Sleep: the simple answer to being a good clerk?

On our most recent podcast episode (to be released soon) with Dr. Justin Sanders, he told us that his best wellness tip for trainees in medicine was simple: to prioritize sleep. Even when there are tasks left on your to do list, or you feel like you haven’t been studying enough, prioritizing sleep can potentially transform your experience as a learner in medicine. What is the point of that extra hour of study when your brain is in no position to absorb or retain information?

Dr. Matt Walker, a professor of Neuroscience at the University of California, Berkley, has published over one hundred articles about the importance of sleep and its interaction with learning, mood, energy levels and diseases like cancer and Alzheimer’s. In his TED talk, Sleep is a Superpower, he describes how sleep actually prepares the brain for learning, allowing it to absorb new information and create memories. Sleep deprived individuals experience a 40% deficit in the capacity to make new memories when compared to those who are rested. In medicine, each day of a clinical rotation represents an opportunity to learn – without enough rest, we are in no position to do that.

However, more than just impacting your ability to learn, not getting enough sleep has been showed to derange the immune system, upregulating genes associated with stress which can act as a driver of various diseases (1,2,3). It also impacts our capacity to emotionally regulate – working in medicine requires constant navigation of complex socio-emotional scenarios, and without rest, we hinder our capacity to engage with our colleagues and our patients.

It might sound simple, but for some, getting a good night of sleep is no easy task. There are a multitude of things that may prevent one from sleeping. The following sleep hygiene steps from psychdb are a good place to start when getting restful sleep is an issue for you (5).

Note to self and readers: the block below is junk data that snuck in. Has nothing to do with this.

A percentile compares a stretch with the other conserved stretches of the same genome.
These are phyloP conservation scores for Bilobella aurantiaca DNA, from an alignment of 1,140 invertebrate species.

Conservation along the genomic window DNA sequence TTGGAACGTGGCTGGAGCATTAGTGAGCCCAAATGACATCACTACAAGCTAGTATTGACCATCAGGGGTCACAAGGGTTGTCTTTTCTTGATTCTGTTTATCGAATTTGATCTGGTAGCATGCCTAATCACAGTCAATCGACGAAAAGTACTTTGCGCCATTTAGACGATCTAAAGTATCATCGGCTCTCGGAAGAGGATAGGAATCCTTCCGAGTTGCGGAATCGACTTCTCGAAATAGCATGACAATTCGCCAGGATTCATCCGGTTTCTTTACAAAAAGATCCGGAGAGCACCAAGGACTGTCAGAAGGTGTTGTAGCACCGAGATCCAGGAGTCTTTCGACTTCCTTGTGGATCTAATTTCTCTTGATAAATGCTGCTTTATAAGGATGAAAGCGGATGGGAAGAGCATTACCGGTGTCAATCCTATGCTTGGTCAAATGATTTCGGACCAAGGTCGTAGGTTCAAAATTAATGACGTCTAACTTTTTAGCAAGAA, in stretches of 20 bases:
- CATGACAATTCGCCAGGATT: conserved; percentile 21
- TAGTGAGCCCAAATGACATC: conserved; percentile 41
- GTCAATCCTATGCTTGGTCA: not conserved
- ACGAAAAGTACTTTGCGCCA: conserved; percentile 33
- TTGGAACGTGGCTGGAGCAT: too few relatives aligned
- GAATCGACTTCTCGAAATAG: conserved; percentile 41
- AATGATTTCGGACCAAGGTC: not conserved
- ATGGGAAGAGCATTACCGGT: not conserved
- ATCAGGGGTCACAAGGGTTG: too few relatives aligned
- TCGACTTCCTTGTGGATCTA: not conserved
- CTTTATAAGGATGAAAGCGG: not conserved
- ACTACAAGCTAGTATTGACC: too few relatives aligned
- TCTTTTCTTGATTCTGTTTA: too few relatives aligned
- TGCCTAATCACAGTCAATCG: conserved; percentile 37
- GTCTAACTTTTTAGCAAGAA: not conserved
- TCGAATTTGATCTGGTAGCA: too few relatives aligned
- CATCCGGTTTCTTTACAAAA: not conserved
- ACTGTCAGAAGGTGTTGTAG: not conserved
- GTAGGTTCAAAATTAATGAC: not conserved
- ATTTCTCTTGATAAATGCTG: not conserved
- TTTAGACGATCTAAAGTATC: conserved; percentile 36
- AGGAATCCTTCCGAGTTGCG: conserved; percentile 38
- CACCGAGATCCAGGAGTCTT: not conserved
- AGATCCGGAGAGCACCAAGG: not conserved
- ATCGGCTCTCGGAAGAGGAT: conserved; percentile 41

Sleep research continues to demonstrate that getting enough sleep is essential for our wellbeing. Given that our capacity to be present with our patients and colleagues relies on first taking care of ourselves, working towards a good night’s sleep is an excellent place to start!

  1. Tsereteli N, Vallat R, Fernandex-Tajes J, Delahanty LM, Ordovas JM, Drew DA, Valdes AM, Segata N, Chan AT, Wolf J, Berry SE, Walker MP, Spector TD, Franks PW. Impact of insufficient sleep on dysregulated blood glucose control under standardised meal conditions. Diabetologia. (2022) Feb; 65(2):356-365.
  2. Vallat R, shah VD, Redline S, Attia P, Walker MP. Broken sleep predicts hardened blood vessels. PLoS Biology. (2020) Jun; 18(6):e3000726.
  3. Mander BA, Winer JR, Jagust WJ, and Walker MP.  Sleep: A Novel Mechanistic Pathway, Biomarker, and Treatment Target in the Pathology of Alzheimer’s Disease? Trends in Neuroscience. (2016). 39:552-566.
  4. Simon EB, Vallat R, Barnes, CM, Walker MP. Sleep loss and the socio-emotional  brain. Trends in Cog Sci. (2020) Jun; 24(6):435-450.

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